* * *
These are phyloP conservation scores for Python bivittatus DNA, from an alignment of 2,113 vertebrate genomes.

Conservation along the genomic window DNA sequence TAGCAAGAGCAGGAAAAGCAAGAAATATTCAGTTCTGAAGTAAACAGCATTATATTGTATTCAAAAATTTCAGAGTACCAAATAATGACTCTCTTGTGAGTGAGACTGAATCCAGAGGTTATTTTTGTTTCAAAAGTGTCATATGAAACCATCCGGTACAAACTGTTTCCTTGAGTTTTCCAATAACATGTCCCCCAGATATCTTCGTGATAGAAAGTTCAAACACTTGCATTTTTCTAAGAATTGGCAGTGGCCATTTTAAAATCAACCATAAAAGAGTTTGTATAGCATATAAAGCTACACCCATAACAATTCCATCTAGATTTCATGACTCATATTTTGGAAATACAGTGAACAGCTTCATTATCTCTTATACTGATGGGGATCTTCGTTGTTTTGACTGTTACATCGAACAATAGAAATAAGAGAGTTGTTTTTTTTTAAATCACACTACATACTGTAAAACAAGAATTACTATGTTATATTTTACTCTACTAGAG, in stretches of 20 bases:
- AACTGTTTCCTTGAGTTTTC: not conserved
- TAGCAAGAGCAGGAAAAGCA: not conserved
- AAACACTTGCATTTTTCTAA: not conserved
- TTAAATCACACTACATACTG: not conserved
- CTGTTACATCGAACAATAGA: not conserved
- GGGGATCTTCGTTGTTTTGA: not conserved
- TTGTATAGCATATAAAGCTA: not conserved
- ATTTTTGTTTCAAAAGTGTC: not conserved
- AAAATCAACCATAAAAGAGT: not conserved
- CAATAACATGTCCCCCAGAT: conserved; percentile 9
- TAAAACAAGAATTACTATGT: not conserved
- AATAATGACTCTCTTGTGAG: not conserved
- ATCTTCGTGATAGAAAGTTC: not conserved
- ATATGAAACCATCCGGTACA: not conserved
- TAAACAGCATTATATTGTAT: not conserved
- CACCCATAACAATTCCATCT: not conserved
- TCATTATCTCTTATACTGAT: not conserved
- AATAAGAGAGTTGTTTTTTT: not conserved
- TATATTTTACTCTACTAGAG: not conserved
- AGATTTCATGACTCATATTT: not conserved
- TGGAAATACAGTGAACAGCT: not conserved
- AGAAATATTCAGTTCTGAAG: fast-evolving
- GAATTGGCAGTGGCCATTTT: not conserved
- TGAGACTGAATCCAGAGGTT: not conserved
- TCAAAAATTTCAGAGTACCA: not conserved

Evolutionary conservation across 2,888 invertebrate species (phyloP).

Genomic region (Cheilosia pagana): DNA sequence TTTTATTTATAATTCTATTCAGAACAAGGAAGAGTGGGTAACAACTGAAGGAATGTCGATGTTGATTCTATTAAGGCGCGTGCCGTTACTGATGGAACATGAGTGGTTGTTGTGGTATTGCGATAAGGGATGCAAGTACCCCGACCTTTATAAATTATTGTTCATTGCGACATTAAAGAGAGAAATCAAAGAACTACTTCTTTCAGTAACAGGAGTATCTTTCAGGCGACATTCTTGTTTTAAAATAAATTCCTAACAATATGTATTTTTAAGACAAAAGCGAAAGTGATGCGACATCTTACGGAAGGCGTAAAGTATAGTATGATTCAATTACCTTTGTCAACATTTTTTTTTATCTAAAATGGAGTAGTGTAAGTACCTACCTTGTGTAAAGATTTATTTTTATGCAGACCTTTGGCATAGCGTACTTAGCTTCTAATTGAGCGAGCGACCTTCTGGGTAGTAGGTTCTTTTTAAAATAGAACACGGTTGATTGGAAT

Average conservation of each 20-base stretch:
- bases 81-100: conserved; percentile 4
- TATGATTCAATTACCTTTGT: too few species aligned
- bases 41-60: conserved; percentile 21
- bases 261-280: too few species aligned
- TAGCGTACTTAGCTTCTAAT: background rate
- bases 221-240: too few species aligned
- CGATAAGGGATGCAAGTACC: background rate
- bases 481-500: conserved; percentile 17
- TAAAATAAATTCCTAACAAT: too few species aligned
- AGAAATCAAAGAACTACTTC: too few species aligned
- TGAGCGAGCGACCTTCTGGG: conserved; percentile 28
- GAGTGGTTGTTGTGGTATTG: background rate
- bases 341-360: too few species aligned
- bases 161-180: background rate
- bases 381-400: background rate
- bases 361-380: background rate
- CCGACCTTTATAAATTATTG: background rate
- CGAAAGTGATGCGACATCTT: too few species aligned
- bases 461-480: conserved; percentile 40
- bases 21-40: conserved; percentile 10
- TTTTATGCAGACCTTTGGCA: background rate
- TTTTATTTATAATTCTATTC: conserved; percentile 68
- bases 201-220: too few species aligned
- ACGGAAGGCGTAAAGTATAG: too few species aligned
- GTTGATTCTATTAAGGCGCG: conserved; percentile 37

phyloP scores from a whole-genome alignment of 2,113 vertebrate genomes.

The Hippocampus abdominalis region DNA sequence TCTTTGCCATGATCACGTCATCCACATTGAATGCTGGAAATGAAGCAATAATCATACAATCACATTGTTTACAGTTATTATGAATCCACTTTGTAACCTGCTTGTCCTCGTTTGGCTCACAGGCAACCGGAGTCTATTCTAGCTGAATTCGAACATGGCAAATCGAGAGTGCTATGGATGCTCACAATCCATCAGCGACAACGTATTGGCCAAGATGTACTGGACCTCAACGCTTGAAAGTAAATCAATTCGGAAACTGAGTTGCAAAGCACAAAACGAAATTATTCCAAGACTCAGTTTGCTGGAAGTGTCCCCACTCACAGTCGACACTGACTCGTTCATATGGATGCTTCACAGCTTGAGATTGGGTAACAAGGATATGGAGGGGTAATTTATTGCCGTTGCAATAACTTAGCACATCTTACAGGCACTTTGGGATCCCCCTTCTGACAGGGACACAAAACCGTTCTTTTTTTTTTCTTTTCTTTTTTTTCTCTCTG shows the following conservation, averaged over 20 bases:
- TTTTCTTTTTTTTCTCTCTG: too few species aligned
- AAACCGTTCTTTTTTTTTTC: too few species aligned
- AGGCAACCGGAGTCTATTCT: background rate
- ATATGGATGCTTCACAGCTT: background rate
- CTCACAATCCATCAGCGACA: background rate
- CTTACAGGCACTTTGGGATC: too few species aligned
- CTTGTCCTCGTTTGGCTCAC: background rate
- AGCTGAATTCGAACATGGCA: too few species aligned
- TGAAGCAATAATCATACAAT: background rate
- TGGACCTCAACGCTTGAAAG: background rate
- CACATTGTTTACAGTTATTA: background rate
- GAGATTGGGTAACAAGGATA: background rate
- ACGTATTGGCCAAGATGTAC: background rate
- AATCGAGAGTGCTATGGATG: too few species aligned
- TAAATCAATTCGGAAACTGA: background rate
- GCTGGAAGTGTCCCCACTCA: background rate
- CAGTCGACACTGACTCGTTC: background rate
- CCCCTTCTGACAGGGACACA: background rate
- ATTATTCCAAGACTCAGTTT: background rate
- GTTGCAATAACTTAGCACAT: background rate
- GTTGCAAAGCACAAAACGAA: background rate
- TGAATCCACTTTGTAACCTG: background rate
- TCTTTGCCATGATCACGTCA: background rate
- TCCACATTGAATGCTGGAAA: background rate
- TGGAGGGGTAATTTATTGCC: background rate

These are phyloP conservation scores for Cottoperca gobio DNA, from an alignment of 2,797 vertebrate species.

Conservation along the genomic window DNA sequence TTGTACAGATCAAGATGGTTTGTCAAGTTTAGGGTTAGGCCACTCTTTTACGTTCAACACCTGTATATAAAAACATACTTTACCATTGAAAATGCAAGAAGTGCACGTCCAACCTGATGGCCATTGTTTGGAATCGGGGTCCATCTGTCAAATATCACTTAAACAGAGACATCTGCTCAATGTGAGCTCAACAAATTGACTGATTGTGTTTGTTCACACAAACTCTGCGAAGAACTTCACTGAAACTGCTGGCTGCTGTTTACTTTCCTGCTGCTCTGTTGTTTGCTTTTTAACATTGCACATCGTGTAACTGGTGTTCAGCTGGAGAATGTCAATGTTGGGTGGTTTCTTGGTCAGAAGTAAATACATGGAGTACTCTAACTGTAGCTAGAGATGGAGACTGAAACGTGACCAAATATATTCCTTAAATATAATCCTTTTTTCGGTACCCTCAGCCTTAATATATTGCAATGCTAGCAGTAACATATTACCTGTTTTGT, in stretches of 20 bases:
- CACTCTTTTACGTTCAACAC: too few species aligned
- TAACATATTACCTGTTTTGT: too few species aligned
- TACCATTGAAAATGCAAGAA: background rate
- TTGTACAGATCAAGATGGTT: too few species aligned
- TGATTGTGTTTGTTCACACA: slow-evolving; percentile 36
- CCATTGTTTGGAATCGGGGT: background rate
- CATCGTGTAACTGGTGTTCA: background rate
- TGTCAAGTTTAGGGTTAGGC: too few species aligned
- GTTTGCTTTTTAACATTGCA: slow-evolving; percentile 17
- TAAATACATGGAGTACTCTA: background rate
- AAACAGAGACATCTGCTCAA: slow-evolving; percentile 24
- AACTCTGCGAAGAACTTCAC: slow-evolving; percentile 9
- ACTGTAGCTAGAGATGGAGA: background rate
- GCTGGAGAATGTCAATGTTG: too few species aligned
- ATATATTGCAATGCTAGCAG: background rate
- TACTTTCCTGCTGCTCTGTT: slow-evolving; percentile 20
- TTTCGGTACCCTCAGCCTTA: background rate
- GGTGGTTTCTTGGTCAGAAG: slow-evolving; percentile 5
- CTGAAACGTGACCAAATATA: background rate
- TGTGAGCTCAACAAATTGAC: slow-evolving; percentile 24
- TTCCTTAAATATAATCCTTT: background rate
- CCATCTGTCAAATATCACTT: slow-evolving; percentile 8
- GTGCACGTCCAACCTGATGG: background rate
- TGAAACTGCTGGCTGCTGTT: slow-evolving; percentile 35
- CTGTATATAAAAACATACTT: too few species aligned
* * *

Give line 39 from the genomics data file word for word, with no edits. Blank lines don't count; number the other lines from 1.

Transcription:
- TAAAATAAATTCCTAACAAT: too few species aligned